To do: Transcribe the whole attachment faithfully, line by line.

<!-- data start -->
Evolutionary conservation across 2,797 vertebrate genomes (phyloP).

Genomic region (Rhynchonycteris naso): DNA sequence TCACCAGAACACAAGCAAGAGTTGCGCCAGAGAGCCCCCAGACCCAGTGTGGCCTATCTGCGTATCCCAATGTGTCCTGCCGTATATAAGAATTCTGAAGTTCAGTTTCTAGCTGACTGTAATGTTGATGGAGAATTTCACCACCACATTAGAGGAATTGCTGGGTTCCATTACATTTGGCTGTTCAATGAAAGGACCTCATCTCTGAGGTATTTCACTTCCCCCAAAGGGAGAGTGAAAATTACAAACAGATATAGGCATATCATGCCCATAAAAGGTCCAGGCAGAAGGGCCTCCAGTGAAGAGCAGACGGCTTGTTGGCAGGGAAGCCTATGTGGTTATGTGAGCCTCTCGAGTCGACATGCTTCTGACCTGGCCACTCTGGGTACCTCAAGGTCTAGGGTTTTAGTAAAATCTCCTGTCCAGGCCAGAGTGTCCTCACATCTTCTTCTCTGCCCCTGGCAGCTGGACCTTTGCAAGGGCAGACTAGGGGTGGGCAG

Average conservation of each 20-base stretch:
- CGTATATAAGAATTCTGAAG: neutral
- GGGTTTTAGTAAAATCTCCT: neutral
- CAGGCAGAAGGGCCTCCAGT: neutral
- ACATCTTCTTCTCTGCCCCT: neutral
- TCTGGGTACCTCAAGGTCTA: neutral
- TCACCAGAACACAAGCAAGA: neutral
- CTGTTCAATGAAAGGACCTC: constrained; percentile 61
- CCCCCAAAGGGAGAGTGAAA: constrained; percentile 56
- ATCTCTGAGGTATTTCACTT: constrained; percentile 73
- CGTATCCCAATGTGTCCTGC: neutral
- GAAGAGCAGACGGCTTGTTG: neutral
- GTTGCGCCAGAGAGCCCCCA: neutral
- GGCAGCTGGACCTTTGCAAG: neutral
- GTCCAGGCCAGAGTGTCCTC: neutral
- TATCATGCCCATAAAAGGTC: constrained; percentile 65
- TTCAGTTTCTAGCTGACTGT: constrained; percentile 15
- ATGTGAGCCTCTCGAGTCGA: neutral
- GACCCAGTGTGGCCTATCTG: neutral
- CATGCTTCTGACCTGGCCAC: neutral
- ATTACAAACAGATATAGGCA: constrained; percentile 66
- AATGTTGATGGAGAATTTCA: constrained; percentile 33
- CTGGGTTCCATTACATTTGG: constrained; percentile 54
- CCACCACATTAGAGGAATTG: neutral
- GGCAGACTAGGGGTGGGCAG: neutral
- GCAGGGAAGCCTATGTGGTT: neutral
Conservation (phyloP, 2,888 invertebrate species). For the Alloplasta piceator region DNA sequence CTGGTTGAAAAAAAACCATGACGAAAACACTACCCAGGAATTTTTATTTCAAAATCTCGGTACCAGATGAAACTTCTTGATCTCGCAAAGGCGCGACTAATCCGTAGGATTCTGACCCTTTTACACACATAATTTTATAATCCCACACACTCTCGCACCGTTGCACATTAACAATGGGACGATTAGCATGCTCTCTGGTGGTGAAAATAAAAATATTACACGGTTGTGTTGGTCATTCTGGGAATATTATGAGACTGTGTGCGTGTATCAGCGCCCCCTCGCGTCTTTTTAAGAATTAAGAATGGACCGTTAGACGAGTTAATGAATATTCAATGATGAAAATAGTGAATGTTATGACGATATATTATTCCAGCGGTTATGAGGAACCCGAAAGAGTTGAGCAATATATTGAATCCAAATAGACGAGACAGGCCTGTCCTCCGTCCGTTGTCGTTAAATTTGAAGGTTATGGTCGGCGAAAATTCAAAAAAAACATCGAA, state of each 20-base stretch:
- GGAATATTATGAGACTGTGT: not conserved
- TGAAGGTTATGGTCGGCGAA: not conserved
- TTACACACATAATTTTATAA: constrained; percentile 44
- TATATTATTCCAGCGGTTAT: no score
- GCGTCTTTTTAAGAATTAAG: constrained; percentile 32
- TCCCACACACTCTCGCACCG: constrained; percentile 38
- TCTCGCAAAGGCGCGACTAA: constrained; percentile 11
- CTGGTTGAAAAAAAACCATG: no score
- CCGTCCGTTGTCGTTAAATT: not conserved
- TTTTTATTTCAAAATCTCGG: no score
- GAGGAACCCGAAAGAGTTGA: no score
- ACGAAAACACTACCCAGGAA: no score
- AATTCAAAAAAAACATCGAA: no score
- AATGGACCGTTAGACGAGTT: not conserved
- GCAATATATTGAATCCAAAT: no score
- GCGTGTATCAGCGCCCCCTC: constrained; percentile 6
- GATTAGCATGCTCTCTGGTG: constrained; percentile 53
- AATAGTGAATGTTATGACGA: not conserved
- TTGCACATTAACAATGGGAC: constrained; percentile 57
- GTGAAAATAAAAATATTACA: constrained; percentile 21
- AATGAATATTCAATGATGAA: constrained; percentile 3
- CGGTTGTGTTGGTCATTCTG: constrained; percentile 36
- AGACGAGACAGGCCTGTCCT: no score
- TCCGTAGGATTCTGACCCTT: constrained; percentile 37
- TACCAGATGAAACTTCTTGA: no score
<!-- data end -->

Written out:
Evolutionary conservation across 2,797 vertebrate genomes (phyloP).

Genomic region (Rhynchonycteris naso): DNA sequence TCACCAGAACACAAGCAAGAGTTGCGCCAGAGAGCCCCCAGACCCAGTGTGGCCTATCTGCGTATCCCAATGTGTCCTGCCGTATATAAGAATTCTGAAGTTCAGTTTCTAGCTGACTGTAATGTTGATGGAGAATTTCACCACCACATTAGAGGAATTGCTGGGTTCCATTACATTTGGCTGTTCAATGAAAGGACCTCATCTCTGAGGTATTTCACTTCCCCCAAAGGGAGAGTGAAAATTACAAACAGATATAGGCATATCATGCCCATAAAAGGTCCAGGCAGAAGGGCCTCCAGTGAAGAGCAGACGGCTTGTTGGCAGGGAAGCCTATGTGGTTATGTGAGCCTCTCGAGTCGACATGCTTCTGACCTGGCCACTCTGGGTACCTCAAGGTCTAGGGTTTTAGTAAAATCTCCTGTCCAGGCCAGAGTGTCCTCACATCTTCTTCTCTGCCCCTGGCAGCTGGACCTTTGCAAGGGCAGACTAGGGGTGGGCAG

Average conservation of each 20-base stretch:
- CGTATATAAGAATTCTGAAG: neutral
- GGGTTTTAGTAAAATCTCCT: neutral
- CAGGCAGAAGGGCCTCCAGT: neutral
- ACATCTTCTTCTCTGCCCCT: neutral
- TCTGGGTACCTCAAGGTCTA: neutral
- TCACCAGAACACAAGCAAGA: neutral
- CTGTTCAATGAAAGGACCTC: constrained; percentile 61
- CCCCCAAAGGGAGAGTGAAA: constrained; percentile 56
- ATCTCTGAGGTATTTCACTT: constrained; percentile 73
- CGTATCCCAATGTGTCCTGC: neutral
- GAAGAGCAGACGGCTTGTTG: neutral
- GTTGCGCCAGAGAGCCCCCA: neutral
- GGCAGCTGGACCTTTGCAAG: neutral
- GTCCAGGCCAGAGTGTCCTC: neutral
- TATCATGCCCATAAAAGGTC: constrained; percentile 65
- TTCAGTTTCTAGCTGACTGT: constrained; percentile 15
- ATGTGAGCCTCTCGAGTCGA: neutral
- GACCCAGTGTGGCCTATCTG: neutral
- CATGCTTCTGACCTGGCCAC: neutral
- ATTACAAACAGATATAGGCA: constrained; percentile 66
- AATGTTGATGGAGAATTTCA: constrained; percentile 33
- CTGGGTTCCATTACATTTGG: constrained; percentile 54
- CCACCACATTAGAGGAATTG: neutral
- GGCAGACTAGGGGTGGGCAG: neutral
- GCAGGGAAGCCTATGTGGTT: neutral
Conservation (phyloP, 2,888 invertebrate species). For the Alloplasta piceator region DNA sequence CTGGTTGAAAAAAAACCATGACGAAAACACTACCCAGGAATTTTTATTTCAAAATCTCGGTACCAGATGAAACTTCTTGATCTCGCAAAGGCGCGACTAATCCGTAGGATTCTGACCCTTTTACACACATAATTTTATAATCCCACACACTCTCGCACCGTTGCACATTAACAATGGGACGATTAGCATGCTCTCTGGTGGTGAAAATAAAAATATTACACGGTTGTGTTGGTCATTCTGGGAATATTATGAGACTGTGTGCGTGTATCAGCGCCCCCTCGCGTCTTTTTAAGAATTAAGAATGGACCGTTAGACGAGTTAATGAATATTCAATGATGAAAATAGTGAATGTTATGACGATATATTATTCCAGCGGTTATGAGGAACCCGAAAGAGTTGAGCAATATATTGAATCCAAATAGACGAGACAGGCCTGTCCTCCGTCCGTTGTCGTTAAATTTGAAGGTTATGGTCGGCGAAAATTCAAAAAAAACATCGAA, state of each 20-base stretch:
- GGAATATTATGAGACTGTGT: not conserved
- TGAAGGTTATGGTCGGCGAA: not conserved
- TTACACACATAATTTTATAA: constrained; percentile 44
- TATATTATTCCAGCGGTTAT: no score
- GCGTCTTTTTAAGAATTAAG: constrained; percentile 32
- TCCCACACACTCTCGCACCG: constrained; percentile 38
- TCTCGCAAAGGCGCGACTAA: constrained; percentile 11
- CTGGTTGAAAAAAAACCATG: no score
- CCGTCCGTTGTCGTTAAATT: not conserved
- TTTTTATTTCAAAATCTCGG: no score
- GAGGAACCCGAAAGAGTTGA: no score
- ACGAAAACACTACCCAGGAA: no score
- AATTCAAAAAAAACATCGAA: no score
- AATGGACCGTTAGACGAGTT: not conserved
- GCAATATATTGAATCCAAAT: no score
- GCGTGTATCAGCGCCCCCTC: constrained; percentile 6
- GATTAGCATGCTCTCTGGTG: constrained; percentile 53
- AATAGTGAATGTTATGACGA: not conserved
- TTGCACATTAACAATGGGAC: constrained; percentile 57
- GTGAAAATAAAAATATTACA: constrained; percentile 21
- AATGAATATTCAATGATGAA: constrained; percentile 3
- CGGTTGTGTTGGTCATTCTG: constrained; percentile 36
- AGACGAGACAGGCCTGTCCT: no score
- TCCGTAGGATTCTGACCCTT: constrained; percentile 37
- TACCAGATGAAACTTCTTGA: no score